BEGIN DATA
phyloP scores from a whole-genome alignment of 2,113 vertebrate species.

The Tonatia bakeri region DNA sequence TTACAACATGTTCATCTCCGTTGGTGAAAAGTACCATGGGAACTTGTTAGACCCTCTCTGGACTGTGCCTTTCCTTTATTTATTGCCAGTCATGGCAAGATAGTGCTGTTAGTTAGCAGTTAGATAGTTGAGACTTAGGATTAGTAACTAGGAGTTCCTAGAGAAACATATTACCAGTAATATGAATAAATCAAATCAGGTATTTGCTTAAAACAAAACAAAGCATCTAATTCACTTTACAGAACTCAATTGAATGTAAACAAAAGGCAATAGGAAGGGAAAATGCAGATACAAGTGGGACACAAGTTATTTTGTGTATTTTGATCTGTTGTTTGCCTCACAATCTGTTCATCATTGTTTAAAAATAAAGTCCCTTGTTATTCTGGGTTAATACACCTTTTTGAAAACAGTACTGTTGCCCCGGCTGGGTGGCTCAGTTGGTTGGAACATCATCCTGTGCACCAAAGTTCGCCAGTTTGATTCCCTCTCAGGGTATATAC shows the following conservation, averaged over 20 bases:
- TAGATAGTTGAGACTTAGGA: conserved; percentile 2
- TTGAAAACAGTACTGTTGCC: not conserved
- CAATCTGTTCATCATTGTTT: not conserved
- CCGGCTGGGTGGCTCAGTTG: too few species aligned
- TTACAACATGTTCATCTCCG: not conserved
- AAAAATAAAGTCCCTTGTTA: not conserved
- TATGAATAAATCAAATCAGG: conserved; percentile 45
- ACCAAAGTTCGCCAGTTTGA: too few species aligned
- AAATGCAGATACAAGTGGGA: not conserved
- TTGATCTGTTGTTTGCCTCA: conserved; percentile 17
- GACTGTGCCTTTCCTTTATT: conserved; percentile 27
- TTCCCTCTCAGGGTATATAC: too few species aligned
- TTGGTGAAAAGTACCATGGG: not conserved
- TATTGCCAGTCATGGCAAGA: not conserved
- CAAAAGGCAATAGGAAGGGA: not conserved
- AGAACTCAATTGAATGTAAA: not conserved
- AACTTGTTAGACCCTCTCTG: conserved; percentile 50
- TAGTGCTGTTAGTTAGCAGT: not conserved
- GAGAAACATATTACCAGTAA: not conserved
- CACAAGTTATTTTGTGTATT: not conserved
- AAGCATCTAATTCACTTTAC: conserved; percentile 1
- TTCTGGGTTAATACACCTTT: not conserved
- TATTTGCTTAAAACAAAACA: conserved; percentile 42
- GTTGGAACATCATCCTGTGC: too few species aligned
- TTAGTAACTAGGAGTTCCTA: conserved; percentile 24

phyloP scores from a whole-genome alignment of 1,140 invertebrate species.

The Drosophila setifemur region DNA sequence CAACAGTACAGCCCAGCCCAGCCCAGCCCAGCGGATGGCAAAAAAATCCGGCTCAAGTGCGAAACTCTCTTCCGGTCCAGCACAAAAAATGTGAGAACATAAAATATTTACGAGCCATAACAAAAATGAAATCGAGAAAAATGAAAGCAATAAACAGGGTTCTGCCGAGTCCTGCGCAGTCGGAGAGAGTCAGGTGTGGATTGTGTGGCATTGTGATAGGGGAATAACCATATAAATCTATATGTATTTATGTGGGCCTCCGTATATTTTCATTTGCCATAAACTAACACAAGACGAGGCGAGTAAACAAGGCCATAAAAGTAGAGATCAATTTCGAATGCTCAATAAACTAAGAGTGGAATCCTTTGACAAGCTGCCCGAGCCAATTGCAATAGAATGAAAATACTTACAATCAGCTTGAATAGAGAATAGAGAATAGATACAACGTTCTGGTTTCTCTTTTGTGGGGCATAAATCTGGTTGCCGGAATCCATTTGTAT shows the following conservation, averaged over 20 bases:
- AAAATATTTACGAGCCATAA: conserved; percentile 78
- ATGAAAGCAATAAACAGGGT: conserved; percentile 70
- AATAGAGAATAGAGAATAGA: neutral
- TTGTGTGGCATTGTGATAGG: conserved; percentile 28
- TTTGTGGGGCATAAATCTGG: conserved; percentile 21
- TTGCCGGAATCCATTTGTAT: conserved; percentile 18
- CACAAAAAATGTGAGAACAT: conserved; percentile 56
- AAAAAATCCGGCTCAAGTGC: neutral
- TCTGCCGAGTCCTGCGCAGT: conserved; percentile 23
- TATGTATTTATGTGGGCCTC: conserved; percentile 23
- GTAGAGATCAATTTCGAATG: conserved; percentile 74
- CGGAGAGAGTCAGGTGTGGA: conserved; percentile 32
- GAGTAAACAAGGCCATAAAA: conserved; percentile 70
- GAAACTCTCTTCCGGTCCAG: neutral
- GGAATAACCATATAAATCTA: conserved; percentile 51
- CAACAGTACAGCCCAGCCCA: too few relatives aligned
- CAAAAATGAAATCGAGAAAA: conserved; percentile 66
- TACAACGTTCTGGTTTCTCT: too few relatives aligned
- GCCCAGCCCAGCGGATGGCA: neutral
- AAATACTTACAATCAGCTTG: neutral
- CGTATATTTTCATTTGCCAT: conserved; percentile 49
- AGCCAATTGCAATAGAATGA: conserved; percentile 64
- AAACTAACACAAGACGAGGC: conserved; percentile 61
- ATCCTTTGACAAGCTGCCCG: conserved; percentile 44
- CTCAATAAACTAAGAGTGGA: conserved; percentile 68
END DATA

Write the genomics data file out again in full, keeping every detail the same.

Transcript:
phyloP scores from a whole-genome alignment of 2,113 vertebrate species.

The Tonatia bakeri region DNA sequence TTACAACATGTTCATCTCCGTTGGTGAAAAGTACCATGGGAACTTGTTAGACCCTCTCTGGACTGTGCCTTTCCTTTATTTATTGCCAGTCATGGCAAGATAGTGCTGTTAGTTAGCAGTTAGATAGTTGAGACTTAGGATTAGTAACTAGGAGTTCCTAGAGAAACATATTACCAGTAATATGAATAAATCAAATCAGGTATTTGCTTAAAACAAAACAAAGCATCTAATTCACTTTACAGAACTCAATTGAATGTAAACAAAAGGCAATAGGAAGGGAAAATGCAGATACAAGTGGGACACAAGTTATTTTGTGTATTTTGATCTGTTGTTTGCCTCACAATCTGTTCATCATTGTTTAAAAATAAAGTCCCTTGTTATTCTGGGTTAATACACCTTTTTGAAAACAGTACTGTTGCCCCGGCTGGGTGGCTCAGTTGGTTGGAACATCATCCTGTGCACCAAAGTTCGCCAGTTTGATTCCCTCTCAGGGTATATAC shows the following conservation, averaged over 20 bases:
- TAGATAGTTGAGACTTAGGA: conserved; percentile 2
- TTGAAAACAGTACTGTTGCC: not conserved
- CAATCTGTTCATCATTGTTT: not conserved
- CCGGCTGGGTGGCTCAGTTG: too few species aligned
- TTACAACATGTTCATCTCCG: not conserved
- AAAAATAAAGTCCCTTGTTA: not conserved
- TATGAATAAATCAAATCAGG: conserved; percentile 45
- ACCAAAGTTCGCCAGTTTGA: too few species aligned
- AAATGCAGATACAAGTGGGA: not conserved
- TTGATCTGTTGTTTGCCTCA: conserved; percentile 17
- GACTGTGCCTTTCCTTTATT: conserved; percentile 27
- TTCCCTCTCAGGGTATATAC: too few species aligned
- TTGGTGAAAAGTACCATGGG: not conserved
- TATTGCCAGTCATGGCAAGA: not conserved
- CAAAAGGCAATAGGAAGGGA: not conserved
- AGAACTCAATTGAATGTAAA: not conserved
- AACTTGTTAGACCCTCTCTG: conserved; percentile 50
- TAGTGCTGTTAGTTAGCAGT: not conserved
- GAGAAACATATTACCAGTAA: not conserved
- CACAAGTTATTTTGTGTATT: not conserved
- AAGCATCTAATTCACTTTAC: conserved; percentile 1
- TTCTGGGTTAATACACCTTT: not conserved
- TATTTGCTTAAAACAAAACA: conserved; percentile 42
- GTTGGAACATCATCCTGTGC: too few species aligned
- TTAGTAACTAGGAGTTCCTA: conserved; percentile 24

phyloP scores from a whole-genome alignment of 1,140 invertebrate species.

The Drosophila setifemur region DNA sequence CAACAGTACAGCCCAGCCCAGCCCAGCCCAGCGGATGGCAAAAAAATCCGGCTCAAGTGCGAAACTCTCTTCCGGTCCAGCACAAAAAATGTGAGAACATAAAATATTTACGAGCCATAACAAAAATGAAATCGAGAAAAATGAAAGCAATAAACAGGGTTCTGCCGAGTCCTGCGCAGTCGGAGAGAGTCAGGTGTGGATTGTGTGGCATTGTGATAGGGGAATAACCATATAAATCTATATGTATTTATGTGGGCCTCCGTATATTTTCATTTGCCATAAACTAACACAAGACGAGGCGAGTAAACAAGGCCATAAAAGTAGAGATCAATTTCGAATGCTCAATAAACTAAGAGTGGAATCCTTTGACAAGCTGCCCGAGCCAATTGCAATAGAATGAAAATACTTACAATCAGCTTGAATAGAGAATAGAGAATAGATACAACGTTCTGGTTTCTCTTTTGTGGGGCATAAATCTGGTTGCCGGAATCCATTTGTAT shows the following conservation, averaged over 20 bases:
- AAAATATTTACGAGCCATAA: conserved; percentile 78
- ATGAAAGCAATAAACAGGGT: conserved; percentile 70
- AATAGAGAATAGAGAATAGA: neutral
- TTGTGTGGCATTGTGATAGG: conserved; percentile 28
- TTTGTGGGGCATAAATCTGG: conserved; percentile 21
- TTGCCGGAATCCATTTGTAT: conserved; percentile 18
- CACAAAAAATGTGAGAACAT: conserved; percentile 56
- AAAAAATCCGGCTCAAGTGC: neutral
- TCTGCCGAGTCCTGCGCAGT: conserved; percentile 23
- TATGTATTTATGTGGGCCTC: conserved; percentile 23
- GTAGAGATCAATTTCGAATG: conserved; percentile 74
- CGGAGAGAGTCAGGTGTGGA: conserved; percentile 32
- GAGTAAACAAGGCCATAAAA: conserved; percentile 70
- GAAACTCTCTTCCGGTCCAG: neutral
- GGAATAACCATATAAATCTA: conserved; percentile 51
- CAACAGTACAGCCCAGCCCA: too few relatives aligned
- CAAAAATGAAATCGAGAAAA: conserved; percentile 66
- TACAACGTTCTGGTTTCTCT: too few relatives aligned
- GCCCAGCCCAGCGGATGGCA: neutral
- AAATACTTACAATCAGCTTG: neutral
- CGTATATTTTCATTTGCCAT: conserved; percentile 49
- AGCCAATTGCAATAGAATGA: conserved; percentile 64
- AAACTAACACAAGACGAGGC: conserved; percentile 61
- ATCCTTTGACAAGCTGCCCG: conserved; percentile 44
- CTCAATAAACTAAGAGTGGA: conserved; percentile 68